Electrospinning is a simple, versatile and widely accepted technique to produce ultra-fine fibers ranging from nanometer to micron. Recently there has been great interest in developing this technique to produce nanofibers with novel properties and functionalities. The electrospinning field is extremely broad, and consequently there have been many useful reviews discussing various aspects from detailed fiber formation mechanism to the formation of nanofibers and to discussion on a wide range of applications. On the other hand, the focus of this study is quite narrow, highlighting electrospinning parameters. This work will briefly cover the solution and processing parameters (for instance; concentration, solvent type, voltage, flow rate, distance between the collector and the tip of the needle) impacting the morphological characteristics of nanofibers, such as diameter. In this paper, a comprehensive work would be presented on the research of producing nanofibers from natural polymer entitled Gelatin.
This study aimed to introduce new natural fiber to be used in the production of geotextile net for mitigation of soil erosion. Fiber extraction from the stalks was the main challenge faced during the processing of stalks to ropes. Thus, an investigation on the extraction procedures of corn (Zea mays L.) stalk under biological and chemical retting was undertaken. Results indicated significant differences among percent fiber yield as affected by the retting methods used with values of 15.07%, 12.97%, 11.60%, and 9.01%, for dew, water, chemical (1 day after harvest and15 days after harvest), respectively, with the corresponding average extracting duration of 70, 82, 89, and 94 minutes. Physical characterization of the developed corn stalk geotextile net resulted to average mass per unit area of 806.25 g/m2 and 241% water absorbing capacity. The effect of corn stalk geotextile net in mitigating soil erosion was evaluated in a laboratory experiment for 30o and 60o inclinations with three treatments: bare soil (A1), corn stalk geotextile net (A2) and combined cornstalk geotextile net and vegetation cover (A3). Results revealed that treatment A2 and A3 significantly decreased sediment yield and an increase in terms of soil loss reduction efficiency. The cost of corn stalk geotextile net is Php 62.41 per square meter.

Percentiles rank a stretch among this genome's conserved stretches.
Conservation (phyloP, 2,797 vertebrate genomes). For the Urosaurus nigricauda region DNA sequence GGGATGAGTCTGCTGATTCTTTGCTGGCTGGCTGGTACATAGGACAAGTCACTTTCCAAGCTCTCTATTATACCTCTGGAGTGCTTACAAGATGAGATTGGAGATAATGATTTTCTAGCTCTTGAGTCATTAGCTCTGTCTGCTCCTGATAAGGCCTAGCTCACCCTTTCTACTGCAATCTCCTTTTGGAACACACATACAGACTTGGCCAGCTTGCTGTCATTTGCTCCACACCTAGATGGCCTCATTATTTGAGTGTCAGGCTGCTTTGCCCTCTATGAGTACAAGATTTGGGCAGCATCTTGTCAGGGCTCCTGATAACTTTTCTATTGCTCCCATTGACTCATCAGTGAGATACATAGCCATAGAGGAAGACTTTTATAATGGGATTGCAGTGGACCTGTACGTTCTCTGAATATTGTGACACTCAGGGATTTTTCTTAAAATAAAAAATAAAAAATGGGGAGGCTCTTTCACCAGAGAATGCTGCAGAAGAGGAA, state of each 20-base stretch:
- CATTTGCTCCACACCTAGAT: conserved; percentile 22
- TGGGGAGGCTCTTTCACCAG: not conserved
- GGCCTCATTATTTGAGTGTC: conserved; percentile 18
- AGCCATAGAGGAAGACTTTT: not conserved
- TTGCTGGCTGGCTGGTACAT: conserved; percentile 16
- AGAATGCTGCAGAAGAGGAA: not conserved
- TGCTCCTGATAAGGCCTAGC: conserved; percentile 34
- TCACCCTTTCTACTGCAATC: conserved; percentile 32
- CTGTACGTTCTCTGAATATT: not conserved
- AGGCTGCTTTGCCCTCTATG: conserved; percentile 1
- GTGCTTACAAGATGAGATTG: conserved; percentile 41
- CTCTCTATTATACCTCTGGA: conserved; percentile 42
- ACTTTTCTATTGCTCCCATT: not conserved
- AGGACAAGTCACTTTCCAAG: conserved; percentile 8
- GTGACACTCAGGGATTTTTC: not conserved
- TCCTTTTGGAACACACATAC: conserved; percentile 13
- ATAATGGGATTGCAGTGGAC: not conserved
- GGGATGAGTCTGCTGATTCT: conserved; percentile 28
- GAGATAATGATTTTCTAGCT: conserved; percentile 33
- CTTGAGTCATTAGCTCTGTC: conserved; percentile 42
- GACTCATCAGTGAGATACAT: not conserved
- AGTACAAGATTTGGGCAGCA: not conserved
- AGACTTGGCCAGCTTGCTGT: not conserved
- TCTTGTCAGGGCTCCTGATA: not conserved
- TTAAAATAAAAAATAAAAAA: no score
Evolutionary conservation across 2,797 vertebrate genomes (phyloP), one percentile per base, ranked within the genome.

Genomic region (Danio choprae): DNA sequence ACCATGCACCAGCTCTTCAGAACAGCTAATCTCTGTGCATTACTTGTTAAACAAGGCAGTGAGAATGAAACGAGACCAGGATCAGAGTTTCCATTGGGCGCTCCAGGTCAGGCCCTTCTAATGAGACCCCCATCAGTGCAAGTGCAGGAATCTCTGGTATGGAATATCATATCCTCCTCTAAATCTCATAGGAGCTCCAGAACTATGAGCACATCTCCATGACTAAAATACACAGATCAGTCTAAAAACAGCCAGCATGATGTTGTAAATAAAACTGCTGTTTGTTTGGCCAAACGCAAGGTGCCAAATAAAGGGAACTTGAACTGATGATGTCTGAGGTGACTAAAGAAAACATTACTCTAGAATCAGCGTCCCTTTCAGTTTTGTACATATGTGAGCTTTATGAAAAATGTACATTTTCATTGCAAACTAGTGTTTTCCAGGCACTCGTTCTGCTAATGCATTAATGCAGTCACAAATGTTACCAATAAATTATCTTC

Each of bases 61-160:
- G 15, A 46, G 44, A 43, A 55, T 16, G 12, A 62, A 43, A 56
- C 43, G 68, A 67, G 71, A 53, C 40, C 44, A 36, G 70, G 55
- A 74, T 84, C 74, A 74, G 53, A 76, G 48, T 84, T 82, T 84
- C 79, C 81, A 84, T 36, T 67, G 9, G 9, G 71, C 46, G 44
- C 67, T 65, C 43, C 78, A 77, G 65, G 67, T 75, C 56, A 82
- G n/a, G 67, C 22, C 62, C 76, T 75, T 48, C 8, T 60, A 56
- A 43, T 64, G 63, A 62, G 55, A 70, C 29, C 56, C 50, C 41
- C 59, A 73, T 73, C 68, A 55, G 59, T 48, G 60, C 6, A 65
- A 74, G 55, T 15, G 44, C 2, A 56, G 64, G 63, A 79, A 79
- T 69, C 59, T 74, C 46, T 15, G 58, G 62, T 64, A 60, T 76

The main objective of incorporating natural fibers such as Henequen microfibers (NF) into the High Density Polyethylene (HDPE) polymer matrix is to reduce the cost and to enhance the mechanical as well as other properties. The Henequen microfibers were chopped manually to 5-7mm in length and added into the polymer matrix at the optimized concentration of 8 wt %. In order to facilitate the link between Henequen microfibers (NF) and HDPE matrix, coupling agent such as Glycidoxy (Epoxy) Functional Methoxy Silane (GPTS) at various concentrations from 0.1%, 0.3%, 0.5%, 0.7%, 0.9% and 1% by weight to the total fibers were added. The tensile strength of the composite increased marginally while % elongation at break of the composites decreased with increase in silane loading by wt %. Tensile modulus and stiffness observed increased at 0.9 wt % GPTS loading. Flexural as well as impact strength of the composite decreased with increase in GPTS loading by weight %. Dielectric strength of the composite also found increased marginally up to 0.5wt % silane loading and thereafter remained constant.